The UK Supreme Court rejected the government’s controversial plan to send migrants to Rwanda. The court upheld a previous ruling by the Court of Appeal, declaring the policy unlawful and incompatible with the country’s international obligations.
The five-judge panel unanimously agreed with the lower court’s assessment that sending migrants to Rwanda would expose them to a real risk of ill-treatment. The judges concurred with concerns that Rwanda could forcibly return asylum seekers and refugees to their countries of origin, where they might face persecution.
The rejected plan, signed as a deal with Rwanda in April of last year, aimed to establish interim centre’s in Rwanda for undocumented migrants. The initiative sought to address the issue of “illegal” immigration via small boats crossing the English Channel, which the ruling Conservative party considered a pressing concern ahead of the next general election.
The Supreme Court’s decision effectively nullifies the agreement with Rwanda and leaves Prime Minister Sunak’s immigration agenda in disarray. The ruling is also expected to deepen divisions within the Conservative Party between right-wing lawmakers advocating for more assertive measures and moderates seeking a balanced approach.
While acknowledging that the outcome was not desired, Sunak assured that the government had been working on a new treaty with Rwanda, taking into account the court’s judgment. He expressed readiness to revise domestic laws and reconsider international relationships if obstacles persist.
Critics of the Rwanda plan have denounced it as cruel, costly, and difficult to implement. The Rwandan government expressed disagreement with the ruling, asserting that it is a safe third country for migrants.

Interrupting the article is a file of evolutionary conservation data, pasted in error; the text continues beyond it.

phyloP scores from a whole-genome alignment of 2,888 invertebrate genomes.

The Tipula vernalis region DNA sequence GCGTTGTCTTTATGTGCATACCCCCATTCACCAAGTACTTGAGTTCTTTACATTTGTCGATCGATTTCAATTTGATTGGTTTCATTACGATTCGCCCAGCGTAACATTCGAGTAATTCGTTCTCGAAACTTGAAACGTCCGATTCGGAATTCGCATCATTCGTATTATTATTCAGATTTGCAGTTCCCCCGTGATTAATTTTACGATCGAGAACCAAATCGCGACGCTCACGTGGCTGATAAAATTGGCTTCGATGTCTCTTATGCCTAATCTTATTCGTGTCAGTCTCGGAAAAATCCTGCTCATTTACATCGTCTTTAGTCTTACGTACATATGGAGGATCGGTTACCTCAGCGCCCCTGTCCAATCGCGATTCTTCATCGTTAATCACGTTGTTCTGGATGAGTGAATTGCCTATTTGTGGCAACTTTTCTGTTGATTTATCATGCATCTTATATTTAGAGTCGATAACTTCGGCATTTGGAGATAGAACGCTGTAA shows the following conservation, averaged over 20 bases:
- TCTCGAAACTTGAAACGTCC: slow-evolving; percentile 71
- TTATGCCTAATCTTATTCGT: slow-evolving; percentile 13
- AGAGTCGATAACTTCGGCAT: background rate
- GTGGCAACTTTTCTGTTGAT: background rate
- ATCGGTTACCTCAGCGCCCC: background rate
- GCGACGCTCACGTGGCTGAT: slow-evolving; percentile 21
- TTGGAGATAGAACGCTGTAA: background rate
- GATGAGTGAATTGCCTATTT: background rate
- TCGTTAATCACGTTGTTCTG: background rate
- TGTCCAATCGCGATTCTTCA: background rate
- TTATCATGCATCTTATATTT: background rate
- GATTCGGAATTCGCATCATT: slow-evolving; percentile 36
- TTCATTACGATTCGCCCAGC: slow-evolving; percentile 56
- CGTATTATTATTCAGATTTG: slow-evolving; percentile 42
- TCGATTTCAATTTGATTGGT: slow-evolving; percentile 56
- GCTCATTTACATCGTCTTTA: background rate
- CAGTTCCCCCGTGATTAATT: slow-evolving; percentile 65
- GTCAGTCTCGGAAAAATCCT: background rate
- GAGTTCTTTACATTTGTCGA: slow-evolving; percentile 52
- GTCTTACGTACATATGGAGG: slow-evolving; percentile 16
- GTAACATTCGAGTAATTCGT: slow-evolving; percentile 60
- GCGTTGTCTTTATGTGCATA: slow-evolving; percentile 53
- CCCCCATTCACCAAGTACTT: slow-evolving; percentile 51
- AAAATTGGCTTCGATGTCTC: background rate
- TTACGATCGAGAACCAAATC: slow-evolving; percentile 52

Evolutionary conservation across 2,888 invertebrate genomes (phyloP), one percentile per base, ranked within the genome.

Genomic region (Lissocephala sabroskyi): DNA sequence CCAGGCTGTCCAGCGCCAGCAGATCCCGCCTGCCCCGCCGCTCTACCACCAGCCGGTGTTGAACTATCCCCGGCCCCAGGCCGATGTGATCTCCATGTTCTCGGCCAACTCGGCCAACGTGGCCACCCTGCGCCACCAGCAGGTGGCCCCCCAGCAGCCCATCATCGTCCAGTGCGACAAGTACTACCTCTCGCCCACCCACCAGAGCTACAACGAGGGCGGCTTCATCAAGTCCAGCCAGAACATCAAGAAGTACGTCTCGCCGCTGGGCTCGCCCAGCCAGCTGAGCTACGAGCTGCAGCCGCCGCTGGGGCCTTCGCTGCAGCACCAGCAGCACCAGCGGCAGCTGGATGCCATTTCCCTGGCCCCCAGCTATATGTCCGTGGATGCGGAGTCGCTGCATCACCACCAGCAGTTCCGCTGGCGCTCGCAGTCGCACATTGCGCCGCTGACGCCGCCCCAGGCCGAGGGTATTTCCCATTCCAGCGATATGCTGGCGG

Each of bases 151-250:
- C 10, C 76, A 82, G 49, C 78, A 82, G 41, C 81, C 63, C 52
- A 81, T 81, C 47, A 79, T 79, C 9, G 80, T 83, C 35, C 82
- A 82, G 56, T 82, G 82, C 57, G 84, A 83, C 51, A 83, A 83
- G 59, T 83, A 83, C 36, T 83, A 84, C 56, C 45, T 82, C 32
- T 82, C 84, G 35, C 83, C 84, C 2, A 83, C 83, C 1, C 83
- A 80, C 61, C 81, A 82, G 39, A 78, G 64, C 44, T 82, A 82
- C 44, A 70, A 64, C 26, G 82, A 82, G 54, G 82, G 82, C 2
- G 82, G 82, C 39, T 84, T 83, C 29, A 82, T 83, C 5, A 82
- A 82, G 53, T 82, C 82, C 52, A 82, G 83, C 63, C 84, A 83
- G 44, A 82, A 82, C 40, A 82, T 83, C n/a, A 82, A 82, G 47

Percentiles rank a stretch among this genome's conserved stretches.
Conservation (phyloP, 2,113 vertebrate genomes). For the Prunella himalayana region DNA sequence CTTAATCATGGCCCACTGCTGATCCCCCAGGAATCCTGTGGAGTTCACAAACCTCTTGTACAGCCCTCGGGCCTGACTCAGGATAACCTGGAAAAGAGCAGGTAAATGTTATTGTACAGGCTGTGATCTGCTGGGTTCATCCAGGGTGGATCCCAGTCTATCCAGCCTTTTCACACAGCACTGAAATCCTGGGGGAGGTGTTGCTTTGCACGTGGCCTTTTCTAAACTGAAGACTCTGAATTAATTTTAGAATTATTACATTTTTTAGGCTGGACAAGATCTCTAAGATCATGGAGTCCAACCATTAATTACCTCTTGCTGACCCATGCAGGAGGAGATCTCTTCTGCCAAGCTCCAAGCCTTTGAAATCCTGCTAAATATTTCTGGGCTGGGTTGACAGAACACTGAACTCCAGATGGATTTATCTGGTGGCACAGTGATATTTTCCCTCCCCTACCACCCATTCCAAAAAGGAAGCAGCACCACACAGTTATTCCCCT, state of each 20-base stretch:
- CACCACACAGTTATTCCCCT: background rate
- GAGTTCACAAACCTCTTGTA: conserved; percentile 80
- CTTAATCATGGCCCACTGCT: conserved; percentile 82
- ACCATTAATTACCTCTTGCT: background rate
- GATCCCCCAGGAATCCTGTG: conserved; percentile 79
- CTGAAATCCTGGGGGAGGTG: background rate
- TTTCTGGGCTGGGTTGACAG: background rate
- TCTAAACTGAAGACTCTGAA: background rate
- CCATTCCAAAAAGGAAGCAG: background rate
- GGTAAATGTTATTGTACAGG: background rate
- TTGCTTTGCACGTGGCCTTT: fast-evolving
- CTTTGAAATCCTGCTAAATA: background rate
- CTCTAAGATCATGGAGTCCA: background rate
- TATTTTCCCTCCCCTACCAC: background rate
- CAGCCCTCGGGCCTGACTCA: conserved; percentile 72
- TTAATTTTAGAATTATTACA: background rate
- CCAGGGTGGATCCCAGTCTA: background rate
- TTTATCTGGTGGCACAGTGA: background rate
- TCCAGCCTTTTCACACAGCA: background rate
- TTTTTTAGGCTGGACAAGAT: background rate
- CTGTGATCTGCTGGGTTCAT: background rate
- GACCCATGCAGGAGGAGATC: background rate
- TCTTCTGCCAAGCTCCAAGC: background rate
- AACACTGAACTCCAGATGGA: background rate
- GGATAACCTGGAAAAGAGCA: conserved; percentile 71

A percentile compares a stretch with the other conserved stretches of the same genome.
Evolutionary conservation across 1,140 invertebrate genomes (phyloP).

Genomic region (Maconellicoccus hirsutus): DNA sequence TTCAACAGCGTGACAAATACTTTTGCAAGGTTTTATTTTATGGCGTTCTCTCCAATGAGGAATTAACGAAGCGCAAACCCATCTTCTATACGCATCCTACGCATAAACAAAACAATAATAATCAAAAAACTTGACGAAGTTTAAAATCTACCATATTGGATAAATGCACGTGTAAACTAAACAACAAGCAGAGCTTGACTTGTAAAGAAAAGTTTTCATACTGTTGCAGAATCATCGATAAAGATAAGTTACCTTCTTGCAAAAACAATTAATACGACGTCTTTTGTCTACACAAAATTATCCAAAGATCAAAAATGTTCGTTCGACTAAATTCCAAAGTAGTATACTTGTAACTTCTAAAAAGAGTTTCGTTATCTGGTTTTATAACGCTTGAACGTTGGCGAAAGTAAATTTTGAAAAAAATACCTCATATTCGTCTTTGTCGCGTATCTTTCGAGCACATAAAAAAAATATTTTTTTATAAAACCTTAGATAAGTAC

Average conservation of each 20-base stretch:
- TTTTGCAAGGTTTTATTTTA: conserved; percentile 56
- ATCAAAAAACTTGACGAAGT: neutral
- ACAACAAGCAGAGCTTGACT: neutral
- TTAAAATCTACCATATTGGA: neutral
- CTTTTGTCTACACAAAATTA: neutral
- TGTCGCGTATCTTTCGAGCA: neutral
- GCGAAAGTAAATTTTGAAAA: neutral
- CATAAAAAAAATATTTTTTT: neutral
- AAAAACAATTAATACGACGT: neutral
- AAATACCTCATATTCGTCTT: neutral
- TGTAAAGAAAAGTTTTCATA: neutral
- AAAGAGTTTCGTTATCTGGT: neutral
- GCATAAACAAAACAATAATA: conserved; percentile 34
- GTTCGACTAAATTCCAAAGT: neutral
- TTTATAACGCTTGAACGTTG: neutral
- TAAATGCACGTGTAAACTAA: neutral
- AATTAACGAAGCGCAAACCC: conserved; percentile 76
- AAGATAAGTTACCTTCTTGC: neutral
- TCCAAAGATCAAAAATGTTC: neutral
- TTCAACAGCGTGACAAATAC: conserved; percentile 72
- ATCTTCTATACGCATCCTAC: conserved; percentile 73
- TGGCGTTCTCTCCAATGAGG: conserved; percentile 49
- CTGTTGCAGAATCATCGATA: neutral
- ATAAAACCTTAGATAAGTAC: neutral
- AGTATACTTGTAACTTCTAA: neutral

The UK government contends that the policy is vital to deter migrants from crossing the English Channel from France using unsafe vessels. Although the number of migrants making the journey has decreased this year compared to previous years, it still falls short of Sunak’s commitment to “stop the boats.”
The government argues that reducing both regular and irregular immigration is necessary to alleviate pressure on government-funded services, including healthcare and housing for asylum seekers. The current backlog of asylum cases in the UK stands at 122,585, down 12 percent from the record high in February. Meanwhile, net migration, the difference between people leaving and arriving in the country, reached a record 606,000 last year.
Given the limitations imposed by the Supreme Court’s ruling, the government may explore alternative agreements with other countries to address the issue of “illegal” arrivals. Newly-appointed Interior Minister James Cleverly suggested that other European nations were inclined to follow the UK’s approach.
The decision is likely to reignite calls from right-wing politicians, such as former Interior Minister Suella Braverman, for the UK to withdraw from the European Court of Human Rights (ECHR). However, Sunak has thus far refrained from endorsing such a drastic move. Braverman criticized Sunak’s immigration policies, accusing him of betrayal and lacking the necessary resolve.
Deputy Chairman of the Tory party, Lee Anderson, called for defying the laws and immediately deporting migrants upon arrival. He characterized the court ruling as a dark day for the British people and urged the government to proceed with sending migrants to Rwanda.
The main opposition party, Labour, capitalized on the ruling, criticizing Sunak’s perceived lack of a serious plan to address dangerous boat crossings. Labour’s senior MP Yvette Cooper described the plan as unworkable and excessively costly, highlighting the government’s failure to formulate a robust and practical policy.
Migrant advocates welcomed the Supreme Court’s decision, viewing it as a victory for the rights of individuals seeking safety and protection. The Refugee Council expressed satisfaction with the ruling, emphasizing the importance of upholding the rights of men, women, and children fleeing persecution.